Shipwreck survivor recalls how town altered his idea of race

Lanier W. Phillips, 87, is a retired navy sonar technician and oceanographer whose life was changed when his ship was wrecked off the coast of Newfoundland in 1942. Having grown up with the sting of racism in Georgia and in the U.S. Navy, his view of life changed when, to his amazement, he was treated with care and humanity by residents of St. Lawrence, Newfoundland.
Washington Post Staff Writer
Thursday, September 16, 2010

The woman cradled Lanier W. Phillips's head in her arm as if he were a baby, gently feeding the shipwrecked sailor hot soup she had brewed to help save his life. "Swallow," she said gently. "Swallow."

Phillips could scarcely believe what was happening: a white woman caring for a black man as if he were her son. Back home in Georgia, he thought, she could have been run out of town, and he could easily have been lynched.

But Phillips wasn't in Georgia. He was in the tiny coastal mining community of St. Lawrence, Newfoundland, with its population of about 1,000. It was February 1942. He was an 18-year-old Navy mess attendant, steeped in the segregation of the American South and the U.S. Navy. Yet as he rested in the tender care of a rural housewife named Violet Pike, the course of his life, he said, was altered forever.

Scarred in the crucible of racism, he vowed to live like the people who saved him.

On Wednesday night in the District, Phillips, 87, a retired oceanographer, civil rights activist and the Navy's first black sonar technician, received one of the U.S. Navy Memorial's Lone Sailor awards for Navy veterans who have had distinguished civilian careers.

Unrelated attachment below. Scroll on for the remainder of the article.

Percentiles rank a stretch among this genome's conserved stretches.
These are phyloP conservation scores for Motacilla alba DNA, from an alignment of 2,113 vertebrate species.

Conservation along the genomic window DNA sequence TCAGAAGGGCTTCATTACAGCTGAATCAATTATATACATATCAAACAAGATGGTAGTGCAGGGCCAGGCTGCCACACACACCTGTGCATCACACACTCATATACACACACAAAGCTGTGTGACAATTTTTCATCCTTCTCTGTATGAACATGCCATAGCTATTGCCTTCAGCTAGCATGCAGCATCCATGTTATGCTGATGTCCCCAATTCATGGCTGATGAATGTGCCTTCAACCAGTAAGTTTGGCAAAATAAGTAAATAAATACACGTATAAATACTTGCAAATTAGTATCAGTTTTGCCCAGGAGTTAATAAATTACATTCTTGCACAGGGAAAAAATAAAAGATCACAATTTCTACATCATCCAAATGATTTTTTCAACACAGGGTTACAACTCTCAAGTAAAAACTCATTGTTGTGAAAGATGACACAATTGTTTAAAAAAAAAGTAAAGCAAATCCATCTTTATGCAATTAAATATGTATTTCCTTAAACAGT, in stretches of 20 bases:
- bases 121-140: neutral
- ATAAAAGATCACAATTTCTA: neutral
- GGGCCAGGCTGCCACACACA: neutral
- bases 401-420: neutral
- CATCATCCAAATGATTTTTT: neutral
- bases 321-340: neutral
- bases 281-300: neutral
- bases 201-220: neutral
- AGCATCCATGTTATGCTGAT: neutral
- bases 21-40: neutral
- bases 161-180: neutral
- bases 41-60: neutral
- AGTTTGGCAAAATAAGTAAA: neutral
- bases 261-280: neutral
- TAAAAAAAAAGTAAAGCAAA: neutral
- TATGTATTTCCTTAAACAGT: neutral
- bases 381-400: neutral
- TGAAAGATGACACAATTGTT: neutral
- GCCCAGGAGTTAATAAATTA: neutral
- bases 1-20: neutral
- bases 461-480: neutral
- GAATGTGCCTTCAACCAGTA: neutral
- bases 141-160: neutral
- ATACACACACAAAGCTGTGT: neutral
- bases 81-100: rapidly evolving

Other recipients were comedian Bill Cosby, who once served as a Navy hospital corpsman, and former Washington Redskins star Eddie LeBaron, who was an officer in the Marines.

Past recipients have included presidents, admirals and members of Congress.

But Phillips, who was the lowest of the low in the segregated Navy of World War II, also has a powerful story he has made it his mission to tell. Mess attendants were essentially officers' waiters, said Phillips, a resident of Washington's Armed Forces Retirement Home. They were trained to polish silverware and shoes and to serve meals. They were forced to wear bow ties, he said, and were not permitted to wear brass buttons on their coats. Their buttons could only be black.

Many attendants were African Americans, and as such were relegated to bunking in segregated portions of their ships. "The Navy was as racist as the state of Mississippi," he said. But even the most junior mess attendant had a battle station. His was on a large gun mounted on the ship's bow, where he used special gloves to grab hot expended shell casings and throw them overboard.

"You never hear anything about the Navy mess attendant," he said. "They were the fightingest African American group of any military service. And every Navy Cross that was given out to blacks was [to] a Navy mess attendant."

Phillips, the son of a sharecropper and the great-grandson of a slave, grew up in a three-room house with no running water in Lithonia, Ga., east of Atlanta. There, he said, he saw the Ku Klux Klan terrorize black communities and burn down the black school. There, his great-grandmother cautioned him, "never look a white man in the eye. . . . If you do you'll get a whipping, or maybe lynched," he said.

He had to move to the home of an aunt in Chattanooga, Tenn., just to attend a segregated elementary school. He joined the Navy in October 1941. "I was glad to get away from the South," he said, and the Navy "was the lesser of two evils."

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